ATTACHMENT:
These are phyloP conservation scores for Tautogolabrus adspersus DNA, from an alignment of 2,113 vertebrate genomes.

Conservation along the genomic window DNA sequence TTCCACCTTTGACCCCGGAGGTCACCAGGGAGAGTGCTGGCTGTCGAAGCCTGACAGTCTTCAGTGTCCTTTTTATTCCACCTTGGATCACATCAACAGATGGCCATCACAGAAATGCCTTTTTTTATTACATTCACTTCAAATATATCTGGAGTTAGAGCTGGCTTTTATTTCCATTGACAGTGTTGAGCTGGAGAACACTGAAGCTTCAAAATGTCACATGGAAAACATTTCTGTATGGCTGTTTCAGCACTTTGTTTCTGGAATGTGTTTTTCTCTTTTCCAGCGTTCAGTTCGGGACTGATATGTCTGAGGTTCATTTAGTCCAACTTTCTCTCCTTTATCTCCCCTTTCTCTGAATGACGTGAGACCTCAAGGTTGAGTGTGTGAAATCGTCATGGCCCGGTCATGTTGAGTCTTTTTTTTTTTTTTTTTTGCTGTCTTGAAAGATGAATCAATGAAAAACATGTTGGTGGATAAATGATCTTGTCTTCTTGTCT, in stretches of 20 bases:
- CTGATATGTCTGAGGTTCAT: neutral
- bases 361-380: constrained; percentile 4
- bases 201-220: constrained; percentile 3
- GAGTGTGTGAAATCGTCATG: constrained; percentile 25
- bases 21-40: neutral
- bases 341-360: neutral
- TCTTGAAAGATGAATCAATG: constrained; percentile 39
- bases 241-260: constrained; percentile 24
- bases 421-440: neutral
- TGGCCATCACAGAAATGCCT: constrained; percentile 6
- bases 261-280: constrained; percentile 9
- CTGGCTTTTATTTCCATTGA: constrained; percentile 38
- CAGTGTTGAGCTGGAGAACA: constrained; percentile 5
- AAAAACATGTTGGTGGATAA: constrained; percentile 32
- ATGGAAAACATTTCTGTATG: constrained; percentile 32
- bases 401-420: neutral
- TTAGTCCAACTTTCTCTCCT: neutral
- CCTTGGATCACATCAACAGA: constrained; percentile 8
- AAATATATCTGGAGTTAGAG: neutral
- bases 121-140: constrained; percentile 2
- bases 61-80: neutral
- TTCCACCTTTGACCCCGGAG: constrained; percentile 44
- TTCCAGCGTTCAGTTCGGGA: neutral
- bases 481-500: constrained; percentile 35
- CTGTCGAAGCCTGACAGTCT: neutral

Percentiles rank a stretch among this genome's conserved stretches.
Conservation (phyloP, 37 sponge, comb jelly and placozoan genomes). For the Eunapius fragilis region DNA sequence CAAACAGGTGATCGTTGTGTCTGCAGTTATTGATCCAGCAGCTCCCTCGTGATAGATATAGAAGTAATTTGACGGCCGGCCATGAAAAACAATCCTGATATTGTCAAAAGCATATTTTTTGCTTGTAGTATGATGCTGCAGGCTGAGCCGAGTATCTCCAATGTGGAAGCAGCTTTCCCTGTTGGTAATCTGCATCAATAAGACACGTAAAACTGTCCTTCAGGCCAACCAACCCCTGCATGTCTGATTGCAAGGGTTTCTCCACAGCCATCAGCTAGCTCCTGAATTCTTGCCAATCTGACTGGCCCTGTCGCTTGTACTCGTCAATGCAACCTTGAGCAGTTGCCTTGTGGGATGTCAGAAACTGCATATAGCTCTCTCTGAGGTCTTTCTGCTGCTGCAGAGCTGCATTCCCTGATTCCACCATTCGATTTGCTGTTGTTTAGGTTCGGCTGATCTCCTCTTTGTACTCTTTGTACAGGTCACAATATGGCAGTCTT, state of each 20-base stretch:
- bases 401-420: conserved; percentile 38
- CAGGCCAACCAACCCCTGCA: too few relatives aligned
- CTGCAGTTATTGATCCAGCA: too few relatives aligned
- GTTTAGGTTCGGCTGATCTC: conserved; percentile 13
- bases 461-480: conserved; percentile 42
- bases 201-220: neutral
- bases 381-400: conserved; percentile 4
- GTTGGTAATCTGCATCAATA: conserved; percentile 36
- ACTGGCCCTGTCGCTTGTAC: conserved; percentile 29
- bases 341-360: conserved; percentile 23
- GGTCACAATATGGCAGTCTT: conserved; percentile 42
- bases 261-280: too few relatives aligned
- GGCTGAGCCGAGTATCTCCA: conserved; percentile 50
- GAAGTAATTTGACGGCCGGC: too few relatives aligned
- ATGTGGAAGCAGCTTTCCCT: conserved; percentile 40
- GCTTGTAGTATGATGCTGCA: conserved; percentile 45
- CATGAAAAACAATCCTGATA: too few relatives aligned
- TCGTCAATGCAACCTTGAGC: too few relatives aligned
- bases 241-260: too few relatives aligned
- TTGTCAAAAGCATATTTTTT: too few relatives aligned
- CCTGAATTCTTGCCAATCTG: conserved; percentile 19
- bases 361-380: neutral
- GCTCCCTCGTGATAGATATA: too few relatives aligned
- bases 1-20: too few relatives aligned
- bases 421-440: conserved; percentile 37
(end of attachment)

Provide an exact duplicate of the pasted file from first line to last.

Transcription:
These are phyloP conservation scores for Tautogolabrus adspersus DNA, from an alignment of 2,113 vertebrate genomes.

Conservation along the genomic window DNA sequence TTCCACCTTTGACCCCGGAGGTCACCAGGGAGAGTGCTGGCTGTCGAAGCCTGACAGTCTTCAGTGTCCTTTTTATTCCACCTTGGATCACATCAACAGATGGCCATCACAGAAATGCCTTTTTTTATTACATTCACTTCAAATATATCTGGAGTTAGAGCTGGCTTTTATTTCCATTGACAGTGTTGAGCTGGAGAACACTGAAGCTTCAAAATGTCACATGGAAAACATTTCTGTATGGCTGTTTCAGCACTTTGTTTCTGGAATGTGTTTTTCTCTTTTCCAGCGTTCAGTTCGGGACTGATATGTCTGAGGTTCATTTAGTCCAACTTTCTCTCCTTTATCTCCCCTTTCTCTGAATGACGTGAGACCTCAAGGTTGAGTGTGTGAAATCGTCATGGCCCGGTCATGTTGAGTCTTTTTTTTTTTTTTTTTTGCTGTCTTGAAAGATGAATCAATGAAAAACATGTTGGTGGATAAATGATCTTGTCTTCTTGTCT, in stretches of 20 bases:
- CTGATATGTCTGAGGTTCAT: neutral
- bases 361-380: constrained; percentile 4
- bases 201-220: constrained; percentile 3
- GAGTGTGTGAAATCGTCATG: constrained; percentile 25
- bases 21-40: neutral
- bases 341-360: neutral
- TCTTGAAAGATGAATCAATG: constrained; percentile 39
- bases 241-260: constrained; percentile 24
- bases 421-440: neutral
- TGGCCATCACAGAAATGCCT: constrained; percentile 6
- bases 261-280: constrained; percentile 9
- CTGGCTTTTATTTCCATTGA: constrained; percentile 38
- CAGTGTTGAGCTGGAGAACA: constrained; percentile 5
- AAAAACATGTTGGTGGATAA: constrained; percentile 32
- ATGGAAAACATTTCTGTATG: constrained; percentile 32
- bases 401-420: neutral
- TTAGTCCAACTTTCTCTCCT: neutral
- CCTTGGATCACATCAACAGA: constrained; percentile 8
- AAATATATCTGGAGTTAGAG: neutral
- bases 121-140: constrained; percentile 2
- bases 61-80: neutral
- TTCCACCTTTGACCCCGGAG: constrained; percentile 44
- TTCCAGCGTTCAGTTCGGGA: neutral
- bases 481-500: constrained; percentile 35
- CTGTCGAAGCCTGACAGTCT: neutral

Percentiles rank a stretch among this genome's conserved stretches.
Conservation (phyloP, 37 sponge, comb jelly and placozoan genomes). For the Eunapius fragilis region DNA sequence CAAACAGGTGATCGTTGTGTCTGCAGTTATTGATCCAGCAGCTCCCTCGTGATAGATATAGAAGTAATTTGACGGCCGGCCATGAAAAACAATCCTGATATTGTCAAAAGCATATTTTTTGCTTGTAGTATGATGCTGCAGGCTGAGCCGAGTATCTCCAATGTGGAAGCAGCTTTCCCTGTTGGTAATCTGCATCAATAAGACACGTAAAACTGTCCTTCAGGCCAACCAACCCCTGCATGTCTGATTGCAAGGGTTTCTCCACAGCCATCAGCTAGCTCCTGAATTCTTGCCAATCTGACTGGCCCTGTCGCTTGTACTCGTCAATGCAACCTTGAGCAGTTGCCTTGTGGGATGTCAGAAACTGCATATAGCTCTCTCTGAGGTCTTTCTGCTGCTGCAGAGCTGCATTCCCTGATTCCACCATTCGATTTGCTGTTGTTTAGGTTCGGCTGATCTCCTCTTTGTACTCTTTGTACAGGTCACAATATGGCAGTCTT, state of each 20-base stretch:
- bases 401-420: conserved; percentile 38
- CAGGCCAACCAACCCCTGCA: too few relatives aligned
- CTGCAGTTATTGATCCAGCA: too few relatives aligned
- GTTTAGGTTCGGCTGATCTC: conserved; percentile 13
- bases 461-480: conserved; percentile 42
- bases 201-220: neutral
- bases 381-400: conserved; percentile 4
- GTTGGTAATCTGCATCAATA: conserved; percentile 36
- ACTGGCCCTGTCGCTTGTAC: conserved; percentile 29
- bases 341-360: conserved; percentile 23
- GGTCACAATATGGCAGTCTT: conserved; percentile 42
- bases 261-280: too few relatives aligned
- GGCTGAGCCGAGTATCTCCA: conserved; percentile 50
- GAAGTAATTTGACGGCCGGC: too few relatives aligned
- ATGTGGAAGCAGCTTTCCCT: conserved; percentile 40
- GCTTGTAGTATGATGCTGCA: conserved; percentile 45
- CATGAAAAACAATCCTGATA: too few relatives aligned
- TCGTCAATGCAACCTTGAGC: too few relatives aligned
- bases 241-260: too few relatives aligned
- TTGTCAAAAGCATATTTTTT: too few relatives aligned
- CCTGAATTCTTGCCAATCTG: conserved; percentile 19
- bases 361-380: neutral
- GCTCCCTCGTGATAGATATA: too few relatives aligned
- bases 1-20: too few relatives aligned
- bases 421-440: conserved; percentile 37